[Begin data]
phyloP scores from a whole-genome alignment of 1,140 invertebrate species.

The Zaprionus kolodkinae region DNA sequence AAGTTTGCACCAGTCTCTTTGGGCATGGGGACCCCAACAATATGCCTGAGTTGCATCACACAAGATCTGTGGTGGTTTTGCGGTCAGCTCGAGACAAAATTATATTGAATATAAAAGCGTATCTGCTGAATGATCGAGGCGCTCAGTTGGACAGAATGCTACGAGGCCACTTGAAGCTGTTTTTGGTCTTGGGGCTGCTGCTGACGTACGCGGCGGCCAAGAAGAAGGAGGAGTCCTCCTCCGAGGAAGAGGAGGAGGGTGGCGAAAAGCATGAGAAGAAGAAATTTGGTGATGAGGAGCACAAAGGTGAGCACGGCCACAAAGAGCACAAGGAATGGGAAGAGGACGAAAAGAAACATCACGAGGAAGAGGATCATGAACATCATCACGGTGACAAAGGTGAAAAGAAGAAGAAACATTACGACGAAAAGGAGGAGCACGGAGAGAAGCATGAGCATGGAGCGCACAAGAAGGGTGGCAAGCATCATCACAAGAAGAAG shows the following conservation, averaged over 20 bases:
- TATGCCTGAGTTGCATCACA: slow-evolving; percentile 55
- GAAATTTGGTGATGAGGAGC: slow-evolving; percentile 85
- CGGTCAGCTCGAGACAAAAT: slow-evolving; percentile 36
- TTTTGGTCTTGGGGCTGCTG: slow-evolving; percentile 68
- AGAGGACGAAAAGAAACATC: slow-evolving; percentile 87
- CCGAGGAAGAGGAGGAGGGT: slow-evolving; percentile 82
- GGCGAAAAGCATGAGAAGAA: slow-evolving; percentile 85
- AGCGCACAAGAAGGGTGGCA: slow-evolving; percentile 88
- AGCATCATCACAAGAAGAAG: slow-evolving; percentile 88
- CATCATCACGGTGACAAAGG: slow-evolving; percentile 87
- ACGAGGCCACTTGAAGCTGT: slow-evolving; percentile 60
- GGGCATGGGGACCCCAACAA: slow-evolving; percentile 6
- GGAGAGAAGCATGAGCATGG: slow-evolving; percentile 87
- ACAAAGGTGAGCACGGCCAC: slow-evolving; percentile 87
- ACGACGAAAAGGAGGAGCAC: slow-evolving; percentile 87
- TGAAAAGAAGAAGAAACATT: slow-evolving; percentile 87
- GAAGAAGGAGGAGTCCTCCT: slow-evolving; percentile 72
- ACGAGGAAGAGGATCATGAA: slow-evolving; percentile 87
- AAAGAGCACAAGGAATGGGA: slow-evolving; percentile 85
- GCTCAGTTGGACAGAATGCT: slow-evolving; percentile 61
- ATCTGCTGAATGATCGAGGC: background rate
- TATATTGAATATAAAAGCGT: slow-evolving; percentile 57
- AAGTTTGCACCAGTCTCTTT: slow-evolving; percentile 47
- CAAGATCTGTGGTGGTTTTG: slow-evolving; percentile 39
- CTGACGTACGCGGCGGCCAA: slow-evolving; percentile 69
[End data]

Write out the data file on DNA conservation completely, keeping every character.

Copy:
phyloP scores from a whole-genome alignment of 1,140 invertebrate species.

The Zaprionus kolodkinae region DNA sequence AAGTTTGCACCAGTCTCTTTGGGCATGGGGACCCCAACAATATGCCTGAGTTGCATCACACAAGATCTGTGGTGGTTTTGCGGTCAGCTCGAGACAAAATTATATTGAATATAAAAGCGTATCTGCTGAATGATCGAGGCGCTCAGTTGGACAGAATGCTACGAGGCCACTTGAAGCTGTTTTTGGTCTTGGGGCTGCTGCTGACGTACGCGGCGGCCAAGAAGAAGGAGGAGTCCTCCTCCGAGGAAGAGGAGGAGGGTGGCGAAAAGCATGAGAAGAAGAAATTTGGTGATGAGGAGCACAAAGGTGAGCACGGCCACAAAGAGCACAAGGAATGGGAAGAGGACGAAAAGAAACATCACGAGGAAGAGGATCATGAACATCATCACGGTGACAAAGGTGAAAAGAAGAAGAAACATTACGACGAAAAGGAGGAGCACGGAGAGAAGCATGAGCATGGAGCGCACAAGAAGGGTGGCAAGCATCATCACAAGAAGAAG shows the following conservation, averaged over 20 bases:
- TATGCCTGAGTTGCATCACA: slow-evolving; percentile 55
- GAAATTTGGTGATGAGGAGC: slow-evolving; percentile 85
- CGGTCAGCTCGAGACAAAAT: slow-evolving; percentile 36
- TTTTGGTCTTGGGGCTGCTG: slow-evolving; percentile 68
- AGAGGACGAAAAGAAACATC: slow-evolving; percentile 87
- CCGAGGAAGAGGAGGAGGGT: slow-evolving; percentile 82
- GGCGAAAAGCATGAGAAGAA: slow-evolving; percentile 85
- AGCGCACAAGAAGGGTGGCA: slow-evolving; percentile 88
- AGCATCATCACAAGAAGAAG: slow-evolving; percentile 88
- CATCATCACGGTGACAAAGG: slow-evolving; percentile 87
- ACGAGGCCACTTGAAGCTGT: slow-evolving; percentile 60
- GGGCATGGGGACCCCAACAA: slow-evolving; percentile 6
- GGAGAGAAGCATGAGCATGG: slow-evolving; percentile 87
- ACAAAGGTGAGCACGGCCAC: slow-evolving; percentile 87
- ACGACGAAAAGGAGGAGCAC: slow-evolving; percentile 87
- TGAAAAGAAGAAGAAACATT: slow-evolving; percentile 87
- GAAGAAGGAGGAGTCCTCCT: slow-evolving; percentile 72
- ACGAGGAAGAGGATCATGAA: slow-evolving; percentile 87
- AAAGAGCACAAGGAATGGGA: slow-evolving; percentile 85
- GCTCAGTTGGACAGAATGCT: slow-evolving; percentile 61
- ATCTGCTGAATGATCGAGGC: background rate
- TATATTGAATATAAAAGCGT: slow-evolving; percentile 57
- AAGTTTGCACCAGTCTCTTT: slow-evolving; percentile 47
- CAAGATCTGTGGTGGTTTTG: slow-evolving; percentile 39
- CTGACGTACGCGGCGGCCAA: slow-evolving; percentile 69